CAMBRIDGE, MASS. (WHDH) - The MBTA has released footage of an incident involving heavy equipment falling from a column at Harvard station, striking a person in the process on Monday.

The footage showed about two dozen people waiting at a Red Line platform when a person wearing a white coat and backpack approached a column.

Almost immediately after the person leaned against a column in the background, a large piece of equipment dropped from above, appearing to strike the individual, who could be seen immediately grabbing their head and walking out of view.

RELATED: Woman taken to hospital after heavy equipment falls at Harvard MBTA station

Shortly before the footage was released to 7NEWS, an MBTA spokesperson sent out a new update on the incident.

Earlier in the day, MBTA officials announced they had determined that a corroded support strap led to the utility box falling, making contact with a woman below.

The victim, described as a woman in her late 20s, suffered non-life-threatening injuries according to the Cambridge Fire Department, which was called in around 4:30 p.m. on Monday after the 200-pound piece of electrical equipment fell on the platform.

In a second update at 2:20 p.m. on Tuesday, an MBTA spokesperson said the box that became dislodged was part of a pilot program from 2011 that was led by the MIT Lincoln Laboratory, and had been funded by the Department of Homeland Security.

The goal of the program: “to house sensors capable of detecting and identifying biological agents.”

“As part of MIT’s testing and evaluating of the new technology, the boxes were installed at Harvard, Porter and Davis Stations,” the spokesperson stated. “The boxes have served no purpose since the pilot program ended in 2013.”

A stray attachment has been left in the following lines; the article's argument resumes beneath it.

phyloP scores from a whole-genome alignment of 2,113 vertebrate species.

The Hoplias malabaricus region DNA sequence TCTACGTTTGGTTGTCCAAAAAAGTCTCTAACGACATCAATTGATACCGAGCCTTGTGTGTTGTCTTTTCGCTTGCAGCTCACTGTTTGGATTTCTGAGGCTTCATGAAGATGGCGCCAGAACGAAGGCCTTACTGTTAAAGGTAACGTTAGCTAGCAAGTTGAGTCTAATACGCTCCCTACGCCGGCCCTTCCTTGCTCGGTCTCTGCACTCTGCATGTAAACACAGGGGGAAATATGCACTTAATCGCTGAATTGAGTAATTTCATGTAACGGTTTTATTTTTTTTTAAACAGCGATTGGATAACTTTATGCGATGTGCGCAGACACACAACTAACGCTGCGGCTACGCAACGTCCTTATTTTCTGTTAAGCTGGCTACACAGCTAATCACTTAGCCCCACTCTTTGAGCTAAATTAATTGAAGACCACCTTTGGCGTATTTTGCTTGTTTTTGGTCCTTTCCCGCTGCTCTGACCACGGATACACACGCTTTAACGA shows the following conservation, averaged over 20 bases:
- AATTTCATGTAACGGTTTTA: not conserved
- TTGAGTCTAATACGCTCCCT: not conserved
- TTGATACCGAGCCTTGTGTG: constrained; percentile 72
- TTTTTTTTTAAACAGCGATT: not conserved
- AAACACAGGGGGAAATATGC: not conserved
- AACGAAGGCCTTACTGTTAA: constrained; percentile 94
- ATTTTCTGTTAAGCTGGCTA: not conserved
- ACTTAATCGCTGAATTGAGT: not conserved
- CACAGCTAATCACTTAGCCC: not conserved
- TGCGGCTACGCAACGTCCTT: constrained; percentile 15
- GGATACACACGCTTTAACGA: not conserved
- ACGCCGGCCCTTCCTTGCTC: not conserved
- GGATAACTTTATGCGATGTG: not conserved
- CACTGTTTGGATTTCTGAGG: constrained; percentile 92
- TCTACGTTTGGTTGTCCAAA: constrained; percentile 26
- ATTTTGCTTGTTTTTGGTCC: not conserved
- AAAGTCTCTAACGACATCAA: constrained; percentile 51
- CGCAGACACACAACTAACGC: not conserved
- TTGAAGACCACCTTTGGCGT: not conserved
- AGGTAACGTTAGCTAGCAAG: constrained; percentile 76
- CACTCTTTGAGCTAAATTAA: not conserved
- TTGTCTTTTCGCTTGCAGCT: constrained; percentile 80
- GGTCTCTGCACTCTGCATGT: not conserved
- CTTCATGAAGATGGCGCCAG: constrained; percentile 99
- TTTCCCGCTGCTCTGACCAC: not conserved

Since the incident, the spokesperson said MBTA General Manager Phil Eng directed personnel to start removing the remaining thirteen boxes at the three affected stations.

Eng shared a statement later Tuesday afternoon.

“The incident at Harvard Square Station last evening was stark reminder of the challenge at hand, but it is important for the public to know that delivering safe, reliable, and appropriate service is paramount and the MBTA is fully committed to ensuring that we do just that,” Eng said. “Our team took immediate action to inspect every station to ensure there were not additional risks to riders.”

“When I accepted this position, I fully understood the challenges and responsibility, but I remain confident that we will be successful,” Eng continued. “Ensuring safety is vital to restoring public confidence and trust.”

MBTA riders also reacted on Tuesday to new details about this incident. 

“It’s actually crazy that they’ve been up there for that long and nobody had done anything about it,” said Nuria Iscayau.

“It’s just crazy how they had to wait for something to happen for them to want to take them down,” said Rashard Mosley.

This incident came a matter of weeks after a ceiling panel fell on a platform at Harvard station on March 1. Officials said the panel served to boost the aesthetics of the station and absorb noise, adding that it weighed between 20 and 25 pounds.

The T later released video of the incident, showing the panel narrowly missing a rider walking on the platform.

Officials announced plans to remove similar panels after the incident in March, eventually removing nearly 200 panels from Harvard station.

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